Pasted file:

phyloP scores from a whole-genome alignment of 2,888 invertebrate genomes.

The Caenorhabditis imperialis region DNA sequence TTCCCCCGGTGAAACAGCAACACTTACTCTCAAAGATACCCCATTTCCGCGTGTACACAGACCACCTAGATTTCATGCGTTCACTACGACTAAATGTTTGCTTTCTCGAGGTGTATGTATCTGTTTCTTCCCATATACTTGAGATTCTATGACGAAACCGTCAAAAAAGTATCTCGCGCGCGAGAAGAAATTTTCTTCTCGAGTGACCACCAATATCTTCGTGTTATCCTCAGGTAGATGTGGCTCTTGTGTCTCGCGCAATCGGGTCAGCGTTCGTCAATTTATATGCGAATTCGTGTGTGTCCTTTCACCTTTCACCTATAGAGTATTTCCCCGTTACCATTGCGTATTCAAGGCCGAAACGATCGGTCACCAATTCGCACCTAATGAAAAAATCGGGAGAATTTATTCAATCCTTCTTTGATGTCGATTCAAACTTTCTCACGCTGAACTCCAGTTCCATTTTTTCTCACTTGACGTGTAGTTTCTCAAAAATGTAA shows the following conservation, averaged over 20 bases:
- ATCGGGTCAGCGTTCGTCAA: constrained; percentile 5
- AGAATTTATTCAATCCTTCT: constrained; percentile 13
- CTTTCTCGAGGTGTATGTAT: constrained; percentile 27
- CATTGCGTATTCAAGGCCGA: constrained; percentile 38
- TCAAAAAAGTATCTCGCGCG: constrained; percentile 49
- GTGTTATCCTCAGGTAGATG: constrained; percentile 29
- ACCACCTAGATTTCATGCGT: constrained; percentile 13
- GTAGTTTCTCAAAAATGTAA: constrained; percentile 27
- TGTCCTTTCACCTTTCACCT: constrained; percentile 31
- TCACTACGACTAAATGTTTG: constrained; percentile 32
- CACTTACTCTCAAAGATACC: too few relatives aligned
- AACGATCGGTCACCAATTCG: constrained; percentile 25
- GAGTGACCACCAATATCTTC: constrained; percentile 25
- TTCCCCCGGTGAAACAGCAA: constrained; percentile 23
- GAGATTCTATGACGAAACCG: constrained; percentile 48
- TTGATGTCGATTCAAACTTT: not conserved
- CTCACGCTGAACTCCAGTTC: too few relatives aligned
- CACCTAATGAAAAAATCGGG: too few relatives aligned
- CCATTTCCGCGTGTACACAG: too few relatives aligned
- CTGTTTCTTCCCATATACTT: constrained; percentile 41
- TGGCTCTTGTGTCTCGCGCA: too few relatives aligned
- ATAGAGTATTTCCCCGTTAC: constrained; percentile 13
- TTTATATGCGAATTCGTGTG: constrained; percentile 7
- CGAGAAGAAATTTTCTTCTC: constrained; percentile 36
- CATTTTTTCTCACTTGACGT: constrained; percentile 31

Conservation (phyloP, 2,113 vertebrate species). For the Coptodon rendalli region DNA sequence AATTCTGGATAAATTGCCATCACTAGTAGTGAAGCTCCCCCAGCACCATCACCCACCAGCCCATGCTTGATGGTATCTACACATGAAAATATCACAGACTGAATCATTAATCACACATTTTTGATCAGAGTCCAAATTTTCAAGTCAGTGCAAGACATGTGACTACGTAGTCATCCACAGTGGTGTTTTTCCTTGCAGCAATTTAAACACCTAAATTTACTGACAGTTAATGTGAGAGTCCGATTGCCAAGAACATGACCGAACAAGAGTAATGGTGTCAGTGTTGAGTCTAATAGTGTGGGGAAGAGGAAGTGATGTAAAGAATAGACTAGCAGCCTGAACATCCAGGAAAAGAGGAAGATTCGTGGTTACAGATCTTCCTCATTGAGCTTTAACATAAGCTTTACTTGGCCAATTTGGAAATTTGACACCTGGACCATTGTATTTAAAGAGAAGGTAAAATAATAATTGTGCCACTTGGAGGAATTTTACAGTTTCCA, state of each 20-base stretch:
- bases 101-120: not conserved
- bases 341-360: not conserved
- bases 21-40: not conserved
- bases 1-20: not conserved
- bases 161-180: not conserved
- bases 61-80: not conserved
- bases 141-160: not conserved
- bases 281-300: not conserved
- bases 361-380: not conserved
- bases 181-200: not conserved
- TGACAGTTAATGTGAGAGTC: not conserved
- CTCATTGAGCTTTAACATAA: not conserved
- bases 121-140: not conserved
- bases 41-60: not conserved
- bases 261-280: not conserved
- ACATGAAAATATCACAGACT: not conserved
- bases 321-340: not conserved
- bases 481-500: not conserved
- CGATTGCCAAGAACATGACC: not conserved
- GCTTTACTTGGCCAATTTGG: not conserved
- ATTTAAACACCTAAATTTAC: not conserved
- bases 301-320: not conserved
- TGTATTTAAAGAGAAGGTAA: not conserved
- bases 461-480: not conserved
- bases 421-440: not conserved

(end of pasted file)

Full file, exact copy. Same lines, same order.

phyloP scores from a whole-genome alignment of 2,888 invertebrate genomes.

The Caenorhabditis imperialis region DNA sequence TTCCCCCGGTGAAACAGCAACACTTACTCTCAAAGATACCCCATTTCCGCGTGTACACAGACCACCTAGATTTCATGCGTTCACTACGACTAAATGTTTGCTTTCTCGAGGTGTATGTATCTGTTTCTTCCCATATACTTGAGATTCTATGACGAAACCGTCAAAAAAGTATCTCGCGCGCGAGAAGAAATTTTCTTCTCGAGTGACCACCAATATCTTCGTGTTATCCTCAGGTAGATGTGGCTCTTGTGTCTCGCGCAATCGGGTCAGCGTTCGTCAATTTATATGCGAATTCGTGTGTGTCCTTTCACCTTTCACCTATAGAGTATTTCCCCGTTACCATTGCGTATTCAAGGCCGAAACGATCGGTCACCAATTCGCACCTAATGAAAAAATCGGGAGAATTTATTCAATCCTTCTTTGATGTCGATTCAAACTTTCTCACGCTGAACTCCAGTTCCATTTTTTCTCACTTGACGTGTAGTTTCTCAAAAATGTAA shows the following conservation, averaged over 20 bases:
- ATCGGGTCAGCGTTCGTCAA: constrained; percentile 5
- AGAATTTATTCAATCCTTCT: constrained; percentile 13
- CTTTCTCGAGGTGTATGTAT: constrained; percentile 27
- CATTGCGTATTCAAGGCCGA: constrained; percentile 38
- TCAAAAAAGTATCTCGCGCG: constrained; percentile 49
- GTGTTATCCTCAGGTAGATG: constrained; percentile 29
- ACCACCTAGATTTCATGCGT: constrained; percentile 13
- GTAGTTTCTCAAAAATGTAA: constrained; percentile 27
- TGTCCTTTCACCTTTCACCT: constrained; percentile 31
- TCACTACGACTAAATGTTTG: constrained; percentile 32
- CACTTACTCTCAAAGATACC: too few relatives aligned
- AACGATCGGTCACCAATTCG: constrained; percentile 25
- GAGTGACCACCAATATCTTC: constrained; percentile 25
- TTCCCCCGGTGAAACAGCAA: constrained; percentile 23
- GAGATTCTATGACGAAACCG: constrained; percentile 48
- TTGATGTCGATTCAAACTTT: not conserved
- CTCACGCTGAACTCCAGTTC: too few relatives aligned
- CACCTAATGAAAAAATCGGG: too few relatives aligned
- CCATTTCCGCGTGTACACAG: too few relatives aligned
- CTGTTTCTTCCCATATACTT: constrained; percentile 41
- TGGCTCTTGTGTCTCGCGCA: too few relatives aligned
- ATAGAGTATTTCCCCGTTAC: constrained; percentile 13
- TTTATATGCGAATTCGTGTG: constrained; percentile 7
- CGAGAAGAAATTTTCTTCTC: constrained; percentile 36
- CATTTTTTCTCACTTGACGT: constrained; percentile 31

Conservation (phyloP, 2,113 vertebrate species). For the Coptodon rendalli region DNA sequence AATTCTGGATAAATTGCCATCACTAGTAGTGAAGCTCCCCCAGCACCATCACCCACCAGCCCATGCTTGATGGTATCTACACATGAAAATATCACAGACTGAATCATTAATCACACATTTTTGATCAGAGTCCAAATTTTCAAGTCAGTGCAAGACATGTGACTACGTAGTCATCCACAGTGGTGTTTTTCCTTGCAGCAATTTAAACACCTAAATTTACTGACAGTTAATGTGAGAGTCCGATTGCCAAGAACATGACCGAACAAGAGTAATGGTGTCAGTGTTGAGTCTAATAGTGTGGGGAAGAGGAAGTGATGTAAAGAATAGACTAGCAGCCTGAACATCCAGGAAAAGAGGAAGATTCGTGGTTACAGATCTTCCTCATTGAGCTTTAACATAAGCTTTACTTGGCCAATTTGGAAATTTGACACCTGGACCATTGTATTTAAAGAGAAGGTAAAATAATAATTGTGCCACTTGGAGGAATTTTACAGTTTCCA, state of each 20-base stretch:
- bases 101-120: not conserved
- bases 341-360: not conserved
- bases 21-40: not conserved
- bases 1-20: not conserved
- bases 161-180: not conserved
- bases 61-80: not conserved
- bases 141-160: not conserved
- bases 281-300: not conserved
- bases 361-380: not conserved
- bases 181-200: not conserved
- TGACAGTTAATGTGAGAGTC: not conserved
- CTCATTGAGCTTTAACATAA: not conserved
- bases 121-140: not conserved
- bases 41-60: not conserved
- bases 261-280: not conserved
- ACATGAAAATATCACAGACT: not conserved
- bases 321-340: not conserved
- bases 481-500: not conserved
- CGATTGCCAAGAACATGACC: not conserved
- GCTTTACTTGGCCAATTTGG: not conserved
- ATTTAAACACCTAAATTTAC: not conserved
- bases 301-320: not conserved
- TGTATTTAAAGAGAAGGTAA: not conserved
- bases 461-480: not conserved
- bases 421-440: not conserved